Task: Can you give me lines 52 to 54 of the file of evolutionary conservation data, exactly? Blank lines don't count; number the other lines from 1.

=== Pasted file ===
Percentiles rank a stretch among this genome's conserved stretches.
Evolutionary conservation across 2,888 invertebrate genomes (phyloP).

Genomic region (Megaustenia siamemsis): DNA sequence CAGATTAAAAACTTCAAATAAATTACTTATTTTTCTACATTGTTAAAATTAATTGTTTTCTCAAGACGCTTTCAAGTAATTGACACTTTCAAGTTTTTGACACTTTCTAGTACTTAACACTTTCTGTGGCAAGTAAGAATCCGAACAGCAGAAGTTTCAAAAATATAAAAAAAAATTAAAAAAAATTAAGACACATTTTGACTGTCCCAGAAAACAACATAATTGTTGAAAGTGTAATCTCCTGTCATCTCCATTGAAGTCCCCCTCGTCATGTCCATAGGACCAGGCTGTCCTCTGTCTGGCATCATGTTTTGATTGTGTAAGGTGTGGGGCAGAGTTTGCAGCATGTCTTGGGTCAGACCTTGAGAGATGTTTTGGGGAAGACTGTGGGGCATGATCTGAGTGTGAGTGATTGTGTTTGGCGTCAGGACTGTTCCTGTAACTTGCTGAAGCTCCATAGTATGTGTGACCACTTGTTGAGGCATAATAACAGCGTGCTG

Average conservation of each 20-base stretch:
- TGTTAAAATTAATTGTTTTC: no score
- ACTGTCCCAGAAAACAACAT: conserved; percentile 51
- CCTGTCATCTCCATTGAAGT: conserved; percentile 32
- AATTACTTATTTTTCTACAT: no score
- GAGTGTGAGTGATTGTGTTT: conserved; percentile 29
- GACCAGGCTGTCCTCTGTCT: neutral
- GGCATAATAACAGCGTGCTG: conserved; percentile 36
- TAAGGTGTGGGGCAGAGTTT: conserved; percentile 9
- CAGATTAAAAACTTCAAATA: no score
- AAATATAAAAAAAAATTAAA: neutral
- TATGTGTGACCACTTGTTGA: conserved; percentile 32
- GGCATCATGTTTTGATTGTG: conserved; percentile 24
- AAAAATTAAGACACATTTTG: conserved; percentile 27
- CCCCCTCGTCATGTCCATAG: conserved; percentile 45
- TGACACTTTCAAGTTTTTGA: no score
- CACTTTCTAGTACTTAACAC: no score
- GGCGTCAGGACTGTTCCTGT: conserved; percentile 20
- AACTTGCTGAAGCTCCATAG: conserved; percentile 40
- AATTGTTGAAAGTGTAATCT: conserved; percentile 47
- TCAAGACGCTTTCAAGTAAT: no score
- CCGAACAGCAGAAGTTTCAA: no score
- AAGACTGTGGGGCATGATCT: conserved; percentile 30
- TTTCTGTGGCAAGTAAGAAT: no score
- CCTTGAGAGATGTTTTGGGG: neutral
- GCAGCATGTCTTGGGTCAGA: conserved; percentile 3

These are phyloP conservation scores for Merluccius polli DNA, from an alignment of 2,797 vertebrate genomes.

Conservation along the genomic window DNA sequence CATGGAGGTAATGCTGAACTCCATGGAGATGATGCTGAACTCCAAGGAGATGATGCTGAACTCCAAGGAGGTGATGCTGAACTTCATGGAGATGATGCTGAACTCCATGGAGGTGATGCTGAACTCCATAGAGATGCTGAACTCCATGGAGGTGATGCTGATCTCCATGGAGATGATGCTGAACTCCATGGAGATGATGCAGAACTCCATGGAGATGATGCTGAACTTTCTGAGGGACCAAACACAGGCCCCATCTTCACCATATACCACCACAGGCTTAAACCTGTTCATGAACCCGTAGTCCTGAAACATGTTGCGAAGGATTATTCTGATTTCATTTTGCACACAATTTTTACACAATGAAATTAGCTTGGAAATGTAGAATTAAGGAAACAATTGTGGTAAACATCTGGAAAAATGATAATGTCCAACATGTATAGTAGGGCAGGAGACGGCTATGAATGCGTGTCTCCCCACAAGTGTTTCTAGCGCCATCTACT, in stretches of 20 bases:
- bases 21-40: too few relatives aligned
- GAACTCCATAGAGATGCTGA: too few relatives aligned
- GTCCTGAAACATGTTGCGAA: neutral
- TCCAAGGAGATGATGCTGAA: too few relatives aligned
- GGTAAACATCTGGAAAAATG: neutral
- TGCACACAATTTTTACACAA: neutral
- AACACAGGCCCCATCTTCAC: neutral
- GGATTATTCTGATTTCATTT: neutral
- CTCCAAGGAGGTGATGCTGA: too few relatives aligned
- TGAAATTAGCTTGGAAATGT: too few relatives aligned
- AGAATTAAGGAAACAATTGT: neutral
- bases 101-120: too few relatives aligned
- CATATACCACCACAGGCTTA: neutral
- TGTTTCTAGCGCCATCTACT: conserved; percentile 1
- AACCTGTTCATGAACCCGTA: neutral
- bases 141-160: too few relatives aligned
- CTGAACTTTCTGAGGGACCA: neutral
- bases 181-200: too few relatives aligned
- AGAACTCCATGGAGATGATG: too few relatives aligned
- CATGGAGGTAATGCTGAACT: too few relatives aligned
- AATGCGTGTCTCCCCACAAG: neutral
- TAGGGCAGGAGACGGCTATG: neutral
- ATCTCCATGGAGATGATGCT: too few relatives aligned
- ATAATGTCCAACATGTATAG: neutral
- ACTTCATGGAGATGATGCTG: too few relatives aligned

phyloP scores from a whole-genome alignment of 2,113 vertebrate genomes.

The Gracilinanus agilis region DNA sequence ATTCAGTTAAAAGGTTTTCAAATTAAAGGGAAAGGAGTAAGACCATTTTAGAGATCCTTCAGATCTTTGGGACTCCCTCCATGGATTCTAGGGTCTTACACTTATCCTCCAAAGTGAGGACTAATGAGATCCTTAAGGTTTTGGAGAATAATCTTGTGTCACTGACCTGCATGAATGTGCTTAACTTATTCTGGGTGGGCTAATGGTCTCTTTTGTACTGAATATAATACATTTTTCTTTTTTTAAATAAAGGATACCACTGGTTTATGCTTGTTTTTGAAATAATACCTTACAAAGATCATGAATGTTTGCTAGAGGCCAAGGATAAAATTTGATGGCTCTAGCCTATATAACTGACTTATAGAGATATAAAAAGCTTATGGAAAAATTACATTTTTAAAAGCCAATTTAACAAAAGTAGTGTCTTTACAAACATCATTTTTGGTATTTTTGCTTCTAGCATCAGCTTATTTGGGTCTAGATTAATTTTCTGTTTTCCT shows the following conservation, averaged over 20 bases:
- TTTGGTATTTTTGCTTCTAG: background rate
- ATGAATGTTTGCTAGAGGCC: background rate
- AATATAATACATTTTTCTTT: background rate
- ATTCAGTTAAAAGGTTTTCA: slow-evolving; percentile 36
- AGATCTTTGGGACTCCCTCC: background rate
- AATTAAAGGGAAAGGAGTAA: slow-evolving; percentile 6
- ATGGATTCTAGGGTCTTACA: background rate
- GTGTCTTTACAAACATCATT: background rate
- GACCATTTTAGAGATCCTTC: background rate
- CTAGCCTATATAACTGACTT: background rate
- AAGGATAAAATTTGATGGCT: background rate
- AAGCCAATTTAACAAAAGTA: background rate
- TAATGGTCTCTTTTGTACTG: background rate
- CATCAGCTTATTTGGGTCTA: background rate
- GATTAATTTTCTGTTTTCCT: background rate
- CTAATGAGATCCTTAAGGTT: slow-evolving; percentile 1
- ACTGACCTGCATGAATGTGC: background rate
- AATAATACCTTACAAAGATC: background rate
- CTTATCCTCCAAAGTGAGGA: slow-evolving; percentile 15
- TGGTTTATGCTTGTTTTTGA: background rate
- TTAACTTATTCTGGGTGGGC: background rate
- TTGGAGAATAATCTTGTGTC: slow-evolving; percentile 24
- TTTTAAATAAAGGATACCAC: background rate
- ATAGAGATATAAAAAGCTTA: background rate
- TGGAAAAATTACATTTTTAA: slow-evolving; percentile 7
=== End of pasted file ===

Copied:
- AATGCGTGTCTCCCCACAAG: neutral
- TAGGGCAGGAGACGGCTATG: neutral
- ATCTCCATGGAGATGATGCT: too few relatives aligned